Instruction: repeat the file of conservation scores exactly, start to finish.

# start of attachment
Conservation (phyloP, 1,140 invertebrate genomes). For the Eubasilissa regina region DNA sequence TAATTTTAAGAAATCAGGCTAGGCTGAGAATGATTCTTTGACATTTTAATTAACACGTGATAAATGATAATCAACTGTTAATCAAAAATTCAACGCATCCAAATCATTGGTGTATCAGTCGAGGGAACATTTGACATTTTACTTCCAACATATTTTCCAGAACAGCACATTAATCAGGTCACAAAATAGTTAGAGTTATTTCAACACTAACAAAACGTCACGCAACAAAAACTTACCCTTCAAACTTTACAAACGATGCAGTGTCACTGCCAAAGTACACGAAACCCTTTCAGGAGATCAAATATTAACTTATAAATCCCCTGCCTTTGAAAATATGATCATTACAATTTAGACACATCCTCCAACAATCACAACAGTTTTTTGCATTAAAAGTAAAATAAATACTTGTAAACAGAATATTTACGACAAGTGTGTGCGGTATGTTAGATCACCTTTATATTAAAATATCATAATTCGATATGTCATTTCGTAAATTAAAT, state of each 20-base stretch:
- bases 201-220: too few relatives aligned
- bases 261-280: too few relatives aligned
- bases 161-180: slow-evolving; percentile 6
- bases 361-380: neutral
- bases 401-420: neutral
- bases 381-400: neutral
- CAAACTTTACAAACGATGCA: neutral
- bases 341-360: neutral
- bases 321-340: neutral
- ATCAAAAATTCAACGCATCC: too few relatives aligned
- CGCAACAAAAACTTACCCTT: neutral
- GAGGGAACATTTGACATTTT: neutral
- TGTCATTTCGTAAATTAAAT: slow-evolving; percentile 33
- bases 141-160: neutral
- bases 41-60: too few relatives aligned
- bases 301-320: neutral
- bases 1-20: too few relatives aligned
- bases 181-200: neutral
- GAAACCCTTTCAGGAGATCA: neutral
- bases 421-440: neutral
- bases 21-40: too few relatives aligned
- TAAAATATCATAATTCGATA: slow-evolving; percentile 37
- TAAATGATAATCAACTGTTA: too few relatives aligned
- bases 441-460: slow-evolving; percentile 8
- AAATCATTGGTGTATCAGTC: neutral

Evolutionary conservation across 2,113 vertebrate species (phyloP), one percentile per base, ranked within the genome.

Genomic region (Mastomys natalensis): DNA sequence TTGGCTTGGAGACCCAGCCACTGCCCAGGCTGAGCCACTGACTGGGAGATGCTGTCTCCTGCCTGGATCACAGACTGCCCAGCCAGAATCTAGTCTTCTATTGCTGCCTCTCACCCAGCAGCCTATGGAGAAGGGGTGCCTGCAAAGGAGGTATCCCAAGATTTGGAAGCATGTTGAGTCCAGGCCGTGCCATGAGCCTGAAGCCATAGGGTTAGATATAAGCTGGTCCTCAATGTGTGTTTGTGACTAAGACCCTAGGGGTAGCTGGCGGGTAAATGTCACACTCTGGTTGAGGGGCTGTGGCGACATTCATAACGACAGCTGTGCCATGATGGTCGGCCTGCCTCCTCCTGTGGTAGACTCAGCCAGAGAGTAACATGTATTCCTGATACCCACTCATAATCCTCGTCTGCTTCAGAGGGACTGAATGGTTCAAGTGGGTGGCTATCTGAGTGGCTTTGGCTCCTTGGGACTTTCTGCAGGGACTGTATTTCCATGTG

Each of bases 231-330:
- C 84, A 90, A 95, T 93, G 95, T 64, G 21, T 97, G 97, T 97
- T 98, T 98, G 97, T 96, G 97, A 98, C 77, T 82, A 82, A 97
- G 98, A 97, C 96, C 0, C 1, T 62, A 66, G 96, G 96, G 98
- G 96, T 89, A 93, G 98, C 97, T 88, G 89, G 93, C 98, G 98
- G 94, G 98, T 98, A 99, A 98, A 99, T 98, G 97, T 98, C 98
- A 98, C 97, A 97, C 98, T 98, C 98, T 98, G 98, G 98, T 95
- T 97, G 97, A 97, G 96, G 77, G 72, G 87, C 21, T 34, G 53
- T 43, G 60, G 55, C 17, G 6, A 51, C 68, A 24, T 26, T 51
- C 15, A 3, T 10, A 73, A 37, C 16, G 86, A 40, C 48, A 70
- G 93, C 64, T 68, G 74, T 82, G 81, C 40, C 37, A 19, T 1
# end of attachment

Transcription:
Conservation (phyloP, 1,140 invertebrate genomes). For the Eubasilissa regina region DNA sequence TAATTTTAAGAAATCAGGCTAGGCTGAGAATGATTCTTTGACATTTTAATTAACACGTGATAAATGATAATCAACTGTTAATCAAAAATTCAACGCATCCAAATCATTGGTGTATCAGTCGAGGGAACATTTGACATTTTACTTCCAACATATTTTCCAGAACAGCACATTAATCAGGTCACAAAATAGTTAGAGTTATTTCAACACTAACAAAACGTCACGCAACAAAAACTTACCCTTCAAACTTTACAAACGATGCAGTGTCACTGCCAAAGTACACGAAACCCTTTCAGGAGATCAAATATTAACTTATAAATCCCCTGCCTTTGAAAATATGATCATTACAATTTAGACACATCCTCCAACAATCACAACAGTTTTTTGCATTAAAAGTAAAATAAATACTTGTAAACAGAATATTTACGACAAGTGTGTGCGGTATGTTAGATCACCTTTATATTAAAATATCATAATTCGATATGTCATTTCGTAAATTAAAT, state of each 20-base stretch:
- bases 201-220: too few relatives aligned
- bases 261-280: too few relatives aligned
- bases 161-180: slow-evolving; percentile 6
- bases 361-380: neutral
- bases 401-420: neutral
- bases 381-400: neutral
- CAAACTTTACAAACGATGCA: neutral
- bases 341-360: neutral
- bases 321-340: neutral
- ATCAAAAATTCAACGCATCC: too few relatives aligned
- CGCAACAAAAACTTACCCTT: neutral
- GAGGGAACATTTGACATTTT: neutral
- TGTCATTTCGTAAATTAAAT: slow-evolving; percentile 33
- bases 141-160: neutral
- bases 41-60: too few relatives aligned
- bases 301-320: neutral
- bases 1-20: too few relatives aligned
- bases 181-200: neutral
- GAAACCCTTTCAGGAGATCA: neutral
- bases 421-440: neutral
- bases 21-40: too few relatives aligned
- TAAAATATCATAATTCGATA: slow-evolving; percentile 37
- TAAATGATAATCAACTGTTA: too few relatives aligned
- bases 441-460: slow-evolving; percentile 8
- AAATCATTGGTGTATCAGTC: neutral

Evolutionary conservation across 2,113 vertebrate species (phyloP), one percentile per base, ranked within the genome.

Genomic region (Mastomys natalensis): DNA sequence TTGGCTTGGAGACCCAGCCACTGCCCAGGCTGAGCCACTGACTGGGAGATGCTGTCTCCTGCCTGGATCACAGACTGCCCAGCCAGAATCTAGTCTTCTATTGCTGCCTCTCACCCAGCAGCCTATGGAGAAGGGGTGCCTGCAAAGGAGGTATCCCAAGATTTGGAAGCATGTTGAGTCCAGGCCGTGCCATGAGCCTGAAGCCATAGGGTTAGATATAAGCTGGTCCTCAATGTGTGTTTGTGACTAAGACCCTAGGGGTAGCTGGCGGGTAAATGTCACACTCTGGTTGAGGGGCTGTGGCGACATTCATAACGACAGCTGTGCCATGATGGTCGGCCTGCCTCCTCCTGTGGTAGACTCAGCCAGAGAGTAACATGTATTCCTGATACCCACTCATAATCCTCGTCTGCTTCAGAGGGACTGAATGGTTCAAGTGGGTGGCTATCTGAGTGGCTTTGGCTCCTTGGGACTTTCTGCAGGGACTGTATTTCCATGTG

Each of bases 231-330:
- C 84, A 90, A 95, T 93, G 95, T 64, G 21, T 97, G 97, T 97
- T 98, T 98, G 97, T 96, G 97, A 98, C 77, T 82, A 82, A 97
- G 98, A 97, C 96, C 0, C 1, T 62, A 66, G 96, G 96, G 98
- G 96, T 89, A 93, G 98, C 97, T 88, G 89, G 93, C 98, G 98
- G 94, G 98, T 98, A 99, A 98, A 99, T 98, G 97, T 98, C 98
- A 98, C 97, A 97, C 98, T 98, C 98, T 98, G 98, G 98, T 95
- T 97, G 97, A 97, G 96, G 77, G 72, G 87, C 21, T 34, G 53
- T 43, G 60, G 55, C 17, G 6, A 51, C 68, A 24, T 26, T 51
- C 15, A 3, T 10, A 73, A 37, C 16, G 86, A 40, C 48, A 70
- G 93, C 64, T 68, G 74, T 82, G 81, C 40, C 37, A 19, T 1